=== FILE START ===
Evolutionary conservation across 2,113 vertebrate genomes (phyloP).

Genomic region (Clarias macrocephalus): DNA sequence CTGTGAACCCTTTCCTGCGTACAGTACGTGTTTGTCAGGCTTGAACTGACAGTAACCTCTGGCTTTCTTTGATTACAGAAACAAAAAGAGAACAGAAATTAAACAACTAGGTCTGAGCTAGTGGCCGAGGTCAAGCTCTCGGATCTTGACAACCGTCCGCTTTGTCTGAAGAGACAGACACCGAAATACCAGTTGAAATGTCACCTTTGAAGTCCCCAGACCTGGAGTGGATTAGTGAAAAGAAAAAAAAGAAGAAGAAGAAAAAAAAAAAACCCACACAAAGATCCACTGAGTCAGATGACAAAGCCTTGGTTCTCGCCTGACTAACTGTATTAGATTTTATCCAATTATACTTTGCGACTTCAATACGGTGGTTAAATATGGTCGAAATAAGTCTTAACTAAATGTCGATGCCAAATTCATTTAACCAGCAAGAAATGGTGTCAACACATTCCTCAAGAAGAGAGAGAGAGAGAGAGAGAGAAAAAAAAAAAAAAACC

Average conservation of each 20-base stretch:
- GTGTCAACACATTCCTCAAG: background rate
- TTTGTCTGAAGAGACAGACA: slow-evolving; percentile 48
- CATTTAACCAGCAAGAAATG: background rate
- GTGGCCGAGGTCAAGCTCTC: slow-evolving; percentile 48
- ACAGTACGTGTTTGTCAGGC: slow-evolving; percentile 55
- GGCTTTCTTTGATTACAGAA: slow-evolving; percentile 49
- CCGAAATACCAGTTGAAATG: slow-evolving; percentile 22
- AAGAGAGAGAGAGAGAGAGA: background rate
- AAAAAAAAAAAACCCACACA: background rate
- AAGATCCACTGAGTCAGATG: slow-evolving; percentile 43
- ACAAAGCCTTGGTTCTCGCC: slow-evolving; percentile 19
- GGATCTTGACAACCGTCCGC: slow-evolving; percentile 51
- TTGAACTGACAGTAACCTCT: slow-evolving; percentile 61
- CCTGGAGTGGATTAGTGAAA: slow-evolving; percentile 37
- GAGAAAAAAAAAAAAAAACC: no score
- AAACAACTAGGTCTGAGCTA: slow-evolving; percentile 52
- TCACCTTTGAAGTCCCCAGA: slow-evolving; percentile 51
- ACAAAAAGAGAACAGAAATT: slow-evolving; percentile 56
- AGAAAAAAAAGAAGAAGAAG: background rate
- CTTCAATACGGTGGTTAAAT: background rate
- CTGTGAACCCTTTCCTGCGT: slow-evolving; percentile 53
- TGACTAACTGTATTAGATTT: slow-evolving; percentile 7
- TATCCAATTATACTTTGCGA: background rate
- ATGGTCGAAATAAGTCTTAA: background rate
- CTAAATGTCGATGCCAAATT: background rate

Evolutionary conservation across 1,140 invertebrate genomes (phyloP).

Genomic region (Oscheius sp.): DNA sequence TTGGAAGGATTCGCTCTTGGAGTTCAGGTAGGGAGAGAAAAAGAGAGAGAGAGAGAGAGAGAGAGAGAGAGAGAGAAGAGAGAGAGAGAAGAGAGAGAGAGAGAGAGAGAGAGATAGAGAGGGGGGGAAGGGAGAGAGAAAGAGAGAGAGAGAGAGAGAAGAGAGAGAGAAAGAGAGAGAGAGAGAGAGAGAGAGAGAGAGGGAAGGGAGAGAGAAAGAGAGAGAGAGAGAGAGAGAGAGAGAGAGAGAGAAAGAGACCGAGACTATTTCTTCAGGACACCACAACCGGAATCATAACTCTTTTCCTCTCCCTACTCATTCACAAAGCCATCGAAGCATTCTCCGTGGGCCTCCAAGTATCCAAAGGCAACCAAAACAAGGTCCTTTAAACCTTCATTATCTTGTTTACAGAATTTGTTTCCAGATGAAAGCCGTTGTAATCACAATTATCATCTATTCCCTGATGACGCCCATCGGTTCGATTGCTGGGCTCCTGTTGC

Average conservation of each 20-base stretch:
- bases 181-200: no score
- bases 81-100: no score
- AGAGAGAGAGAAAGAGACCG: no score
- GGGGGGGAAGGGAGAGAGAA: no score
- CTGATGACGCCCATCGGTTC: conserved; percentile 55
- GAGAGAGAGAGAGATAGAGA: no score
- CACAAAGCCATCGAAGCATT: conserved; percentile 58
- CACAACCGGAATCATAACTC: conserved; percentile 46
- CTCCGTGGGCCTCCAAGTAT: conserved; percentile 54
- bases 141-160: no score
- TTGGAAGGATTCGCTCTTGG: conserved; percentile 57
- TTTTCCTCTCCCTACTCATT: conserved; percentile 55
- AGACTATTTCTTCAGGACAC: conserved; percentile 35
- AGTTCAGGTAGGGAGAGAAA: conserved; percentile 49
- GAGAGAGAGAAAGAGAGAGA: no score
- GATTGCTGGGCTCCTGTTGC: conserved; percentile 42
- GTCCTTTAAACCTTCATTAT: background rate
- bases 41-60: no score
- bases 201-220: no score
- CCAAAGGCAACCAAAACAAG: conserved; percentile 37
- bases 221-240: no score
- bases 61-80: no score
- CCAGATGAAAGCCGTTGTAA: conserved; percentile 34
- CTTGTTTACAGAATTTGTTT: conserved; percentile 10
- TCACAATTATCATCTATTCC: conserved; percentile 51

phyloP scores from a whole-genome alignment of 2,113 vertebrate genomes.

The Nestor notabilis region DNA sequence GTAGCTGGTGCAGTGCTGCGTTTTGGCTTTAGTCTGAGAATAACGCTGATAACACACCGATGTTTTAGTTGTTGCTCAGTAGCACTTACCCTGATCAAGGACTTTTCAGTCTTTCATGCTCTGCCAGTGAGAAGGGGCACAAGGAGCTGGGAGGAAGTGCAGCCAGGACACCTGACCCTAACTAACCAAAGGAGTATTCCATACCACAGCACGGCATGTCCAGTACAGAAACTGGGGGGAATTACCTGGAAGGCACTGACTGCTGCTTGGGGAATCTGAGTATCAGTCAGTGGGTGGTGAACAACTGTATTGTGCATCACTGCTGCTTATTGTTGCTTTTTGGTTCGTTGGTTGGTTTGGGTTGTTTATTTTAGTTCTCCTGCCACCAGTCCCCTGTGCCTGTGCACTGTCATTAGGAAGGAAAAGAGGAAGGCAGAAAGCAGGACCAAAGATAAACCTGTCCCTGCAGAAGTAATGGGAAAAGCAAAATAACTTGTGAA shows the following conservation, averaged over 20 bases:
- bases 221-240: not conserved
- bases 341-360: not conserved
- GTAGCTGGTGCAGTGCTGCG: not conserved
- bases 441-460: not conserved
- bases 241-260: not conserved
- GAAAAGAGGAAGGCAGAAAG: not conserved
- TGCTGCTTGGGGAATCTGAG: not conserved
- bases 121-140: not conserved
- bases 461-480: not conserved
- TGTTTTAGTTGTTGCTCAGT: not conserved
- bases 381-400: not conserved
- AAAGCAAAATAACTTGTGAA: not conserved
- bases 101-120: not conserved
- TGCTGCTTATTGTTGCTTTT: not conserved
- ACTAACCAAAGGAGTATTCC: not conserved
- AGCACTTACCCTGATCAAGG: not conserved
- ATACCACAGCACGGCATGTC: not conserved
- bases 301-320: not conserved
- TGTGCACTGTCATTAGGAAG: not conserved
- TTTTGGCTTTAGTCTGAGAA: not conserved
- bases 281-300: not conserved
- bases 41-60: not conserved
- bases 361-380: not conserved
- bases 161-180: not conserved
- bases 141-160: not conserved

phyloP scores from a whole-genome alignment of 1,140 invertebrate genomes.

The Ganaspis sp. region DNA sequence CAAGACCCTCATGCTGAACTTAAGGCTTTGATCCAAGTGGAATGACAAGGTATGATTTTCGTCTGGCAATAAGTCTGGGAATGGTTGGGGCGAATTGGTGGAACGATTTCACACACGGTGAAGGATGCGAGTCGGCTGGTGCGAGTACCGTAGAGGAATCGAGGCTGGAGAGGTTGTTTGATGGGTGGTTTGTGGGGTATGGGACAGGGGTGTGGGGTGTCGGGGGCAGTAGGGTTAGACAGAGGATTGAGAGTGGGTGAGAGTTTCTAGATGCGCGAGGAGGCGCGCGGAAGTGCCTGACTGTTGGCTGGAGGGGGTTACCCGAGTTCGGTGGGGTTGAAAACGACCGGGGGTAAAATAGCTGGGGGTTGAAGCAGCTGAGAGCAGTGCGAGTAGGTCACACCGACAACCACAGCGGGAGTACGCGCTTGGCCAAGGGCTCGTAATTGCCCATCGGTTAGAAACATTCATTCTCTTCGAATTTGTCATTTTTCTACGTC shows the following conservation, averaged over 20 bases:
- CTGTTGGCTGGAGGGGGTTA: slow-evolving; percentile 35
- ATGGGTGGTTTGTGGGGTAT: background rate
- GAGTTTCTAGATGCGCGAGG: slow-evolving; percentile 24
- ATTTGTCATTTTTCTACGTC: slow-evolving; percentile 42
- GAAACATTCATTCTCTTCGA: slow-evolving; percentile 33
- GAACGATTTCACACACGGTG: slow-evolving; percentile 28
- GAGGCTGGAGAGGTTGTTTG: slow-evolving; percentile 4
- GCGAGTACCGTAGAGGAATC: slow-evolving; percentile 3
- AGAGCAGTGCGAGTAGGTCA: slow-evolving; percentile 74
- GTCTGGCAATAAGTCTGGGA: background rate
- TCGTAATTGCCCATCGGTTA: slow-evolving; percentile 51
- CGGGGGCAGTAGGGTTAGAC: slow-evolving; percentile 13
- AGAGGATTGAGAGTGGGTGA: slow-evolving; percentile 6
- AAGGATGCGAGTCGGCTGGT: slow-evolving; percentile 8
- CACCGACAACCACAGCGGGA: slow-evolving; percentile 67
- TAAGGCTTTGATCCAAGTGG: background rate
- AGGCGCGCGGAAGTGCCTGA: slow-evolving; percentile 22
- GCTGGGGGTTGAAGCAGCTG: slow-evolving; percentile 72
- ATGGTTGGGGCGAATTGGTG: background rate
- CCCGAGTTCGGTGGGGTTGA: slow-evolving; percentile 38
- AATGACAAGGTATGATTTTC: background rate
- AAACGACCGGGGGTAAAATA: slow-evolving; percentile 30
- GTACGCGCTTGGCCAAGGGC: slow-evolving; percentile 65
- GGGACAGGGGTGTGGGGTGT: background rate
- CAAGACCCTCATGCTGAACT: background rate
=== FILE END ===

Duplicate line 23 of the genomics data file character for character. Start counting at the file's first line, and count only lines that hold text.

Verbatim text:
- CTTCAATACGGTGGTTAAAT: background rate